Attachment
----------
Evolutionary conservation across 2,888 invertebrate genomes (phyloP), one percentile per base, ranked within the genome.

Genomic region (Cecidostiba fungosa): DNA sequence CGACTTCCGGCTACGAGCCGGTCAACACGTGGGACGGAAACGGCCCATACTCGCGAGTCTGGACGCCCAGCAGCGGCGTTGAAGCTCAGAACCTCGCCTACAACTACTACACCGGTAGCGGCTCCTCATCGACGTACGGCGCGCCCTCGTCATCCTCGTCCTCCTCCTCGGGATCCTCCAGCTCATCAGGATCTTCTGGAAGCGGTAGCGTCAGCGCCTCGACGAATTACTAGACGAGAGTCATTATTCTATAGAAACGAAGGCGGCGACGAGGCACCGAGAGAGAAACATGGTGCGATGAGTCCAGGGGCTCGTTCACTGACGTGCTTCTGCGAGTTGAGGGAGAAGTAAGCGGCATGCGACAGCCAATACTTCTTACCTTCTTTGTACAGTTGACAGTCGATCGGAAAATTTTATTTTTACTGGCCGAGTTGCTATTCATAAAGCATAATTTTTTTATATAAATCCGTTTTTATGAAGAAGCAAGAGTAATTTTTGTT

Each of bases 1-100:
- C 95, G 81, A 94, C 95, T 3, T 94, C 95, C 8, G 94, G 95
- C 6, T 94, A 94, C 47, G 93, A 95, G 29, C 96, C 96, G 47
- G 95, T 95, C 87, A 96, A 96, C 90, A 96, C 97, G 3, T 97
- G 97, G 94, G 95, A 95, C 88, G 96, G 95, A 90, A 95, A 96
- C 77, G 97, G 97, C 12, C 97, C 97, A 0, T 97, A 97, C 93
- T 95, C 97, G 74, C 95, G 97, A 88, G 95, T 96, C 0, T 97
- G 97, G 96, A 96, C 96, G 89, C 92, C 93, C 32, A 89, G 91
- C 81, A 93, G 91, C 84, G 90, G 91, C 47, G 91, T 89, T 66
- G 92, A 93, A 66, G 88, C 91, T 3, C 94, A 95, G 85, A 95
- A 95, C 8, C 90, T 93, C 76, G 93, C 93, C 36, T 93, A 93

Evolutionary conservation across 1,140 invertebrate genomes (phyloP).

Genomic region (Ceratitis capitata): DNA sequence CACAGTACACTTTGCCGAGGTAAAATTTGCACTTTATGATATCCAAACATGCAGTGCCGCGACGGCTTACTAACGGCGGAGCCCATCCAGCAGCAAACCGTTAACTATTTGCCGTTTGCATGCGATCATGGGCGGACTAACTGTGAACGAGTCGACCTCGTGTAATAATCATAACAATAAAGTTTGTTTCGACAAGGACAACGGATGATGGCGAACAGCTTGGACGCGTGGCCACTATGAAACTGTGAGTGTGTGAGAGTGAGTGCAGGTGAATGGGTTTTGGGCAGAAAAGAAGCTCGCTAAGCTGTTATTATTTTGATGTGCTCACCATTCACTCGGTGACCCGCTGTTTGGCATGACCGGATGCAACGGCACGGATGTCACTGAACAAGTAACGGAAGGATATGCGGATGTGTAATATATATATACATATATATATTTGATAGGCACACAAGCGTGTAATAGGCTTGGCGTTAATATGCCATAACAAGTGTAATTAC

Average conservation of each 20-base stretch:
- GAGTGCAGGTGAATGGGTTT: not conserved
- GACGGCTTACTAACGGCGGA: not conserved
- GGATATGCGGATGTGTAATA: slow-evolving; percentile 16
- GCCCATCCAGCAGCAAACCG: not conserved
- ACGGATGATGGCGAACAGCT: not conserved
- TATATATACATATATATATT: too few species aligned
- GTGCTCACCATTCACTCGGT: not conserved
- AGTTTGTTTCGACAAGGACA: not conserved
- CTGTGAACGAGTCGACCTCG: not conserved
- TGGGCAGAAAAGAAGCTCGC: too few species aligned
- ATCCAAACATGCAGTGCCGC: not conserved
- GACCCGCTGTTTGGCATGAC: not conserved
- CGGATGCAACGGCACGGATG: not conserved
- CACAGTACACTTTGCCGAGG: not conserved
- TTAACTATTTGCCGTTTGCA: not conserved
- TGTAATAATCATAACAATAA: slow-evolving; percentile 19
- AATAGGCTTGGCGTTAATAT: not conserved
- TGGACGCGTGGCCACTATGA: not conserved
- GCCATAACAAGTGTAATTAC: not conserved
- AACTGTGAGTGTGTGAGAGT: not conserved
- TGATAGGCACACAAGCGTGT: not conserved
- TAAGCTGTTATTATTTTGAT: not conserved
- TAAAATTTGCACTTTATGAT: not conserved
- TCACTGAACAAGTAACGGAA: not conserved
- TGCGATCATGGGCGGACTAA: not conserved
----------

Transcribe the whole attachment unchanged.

Evolutionary conservation across 2,888 invertebrate genomes (phyloP), one percentile per base, ranked within the genome.

Genomic region (Cecidostiba fungosa): DNA sequence CGACTTCCGGCTACGAGCCGGTCAACACGTGGGACGGAAACGGCCCATACTCGCGAGTCTGGACGCCCAGCAGCGGCGTTGAAGCTCAGAACCTCGCCTACAACTACTACACCGGTAGCGGCTCCTCATCGACGTACGGCGCGCCCTCGTCATCCTCGTCCTCCTCCTCGGGATCCTCCAGCTCATCAGGATCTTCTGGAAGCGGTAGCGTCAGCGCCTCGACGAATTACTAGACGAGAGTCATTATTCTATAGAAACGAAGGCGGCGACGAGGCACCGAGAGAGAAACATGGTGCGATGAGTCCAGGGGCTCGTTCACTGACGTGCTTCTGCGAGTTGAGGGAGAAGTAAGCGGCATGCGACAGCCAATACTTCTTACCTTCTTTGTACAGTTGACAGTCGATCGGAAAATTTTATTTTTACTGGCCGAGTTGCTATTCATAAAGCATAATTTTTTTATATAAATCCGTTTTTATGAAGAAGCAAGAGTAATTTTTGTT

Each of bases 1-100:
- C 95, G 81, A 94, C 95, T 3, T 94, C 95, C 8, G 94, G 95
- C 6, T 94, A 94, C 47, G 93, A 95, G 29, C 96, C 96, G 47
- G 95, T 95, C 87, A 96, A 96, C 90, A 96, C 97, G 3, T 97
- G 97, G 94, G 95, A 95, C 88, G 96, G 95, A 90, A 95, A 96
- C 77, G 97, G 97, C 12, C 97, C 97, A 0, T 97, A 97, C 93
- T 95, C 97, G 74, C 95, G 97, A 88, G 95, T 96, C 0, T 97
- G 97, G 96, A 96, C 96, G 89, C 92, C 93, C 32, A 89, G 91
- C 81, A 93, G 91, C 84, G 90, G 91, C 47, G 91, T 89, T 66
- G 92, A 93, A 66, G 88, C 91, T 3, C 94, A 95, G 85, A 95
- A 95, C 8, C 90, T 93, C 76, G 93, C 93, C 36, T 93, A 93

Evolutionary conservation across 1,140 invertebrate genomes (phyloP).

Genomic region (Ceratitis capitata): DNA sequence CACAGTACACTTTGCCGAGGTAAAATTTGCACTTTATGATATCCAAACATGCAGTGCCGCGACGGCTTACTAACGGCGGAGCCCATCCAGCAGCAAACCGTTAACTATTTGCCGTTTGCATGCGATCATGGGCGGACTAACTGTGAACGAGTCGACCTCGTGTAATAATCATAACAATAAAGTTTGTTTCGACAAGGACAACGGATGATGGCGAACAGCTTGGACGCGTGGCCACTATGAAACTGTGAGTGTGTGAGAGTGAGTGCAGGTGAATGGGTTTTGGGCAGAAAAGAAGCTCGCTAAGCTGTTATTATTTTGATGTGCTCACCATTCACTCGGTGACCCGCTGTTTGGCATGACCGGATGCAACGGCACGGATGTCACTGAACAAGTAACGGAAGGATATGCGGATGTGTAATATATATATACATATATATATTTGATAGGCACACAAGCGTGTAATAGGCTTGGCGTTAATATGCCATAACAAGTGTAATTAC

Average conservation of each 20-base stretch:
- GAGTGCAGGTGAATGGGTTT: not conserved
- GACGGCTTACTAACGGCGGA: not conserved
- GGATATGCGGATGTGTAATA: slow-evolving; percentile 16
- GCCCATCCAGCAGCAAACCG: not conserved
- ACGGATGATGGCGAACAGCT: not conserved
- TATATATACATATATATATT: too few species aligned
- GTGCTCACCATTCACTCGGT: not conserved
- AGTTTGTTTCGACAAGGACA: not conserved
- CTGTGAACGAGTCGACCTCG: not conserved
- TGGGCAGAAAAGAAGCTCGC: too few species aligned
- ATCCAAACATGCAGTGCCGC: not conserved
- GACCCGCTGTTTGGCATGAC: not conserved
- CGGATGCAACGGCACGGATG: not conserved
- CACAGTACACTTTGCCGAGG: not conserved
- TTAACTATTTGCCGTTTGCA: not conserved
- TGTAATAATCATAACAATAA: slow-evolving; percentile 19
- AATAGGCTTGGCGTTAATAT: not conserved
- TGGACGCGTGGCCACTATGA: not conserved
- GCCATAACAAGTGTAATTAC: not conserved
- AACTGTGAGTGTGTGAGAGT: not conserved
- TGATAGGCACACAAGCGTGT: not conserved
- TAAGCTGTTATTATTTTGAT: not conserved
- TAAAATTTGCACTTTATGAT: not conserved
- TCACTGAACAAGTAACGGAA: not conserved
- TGCGATCATGGGCGGACTAA: not conserved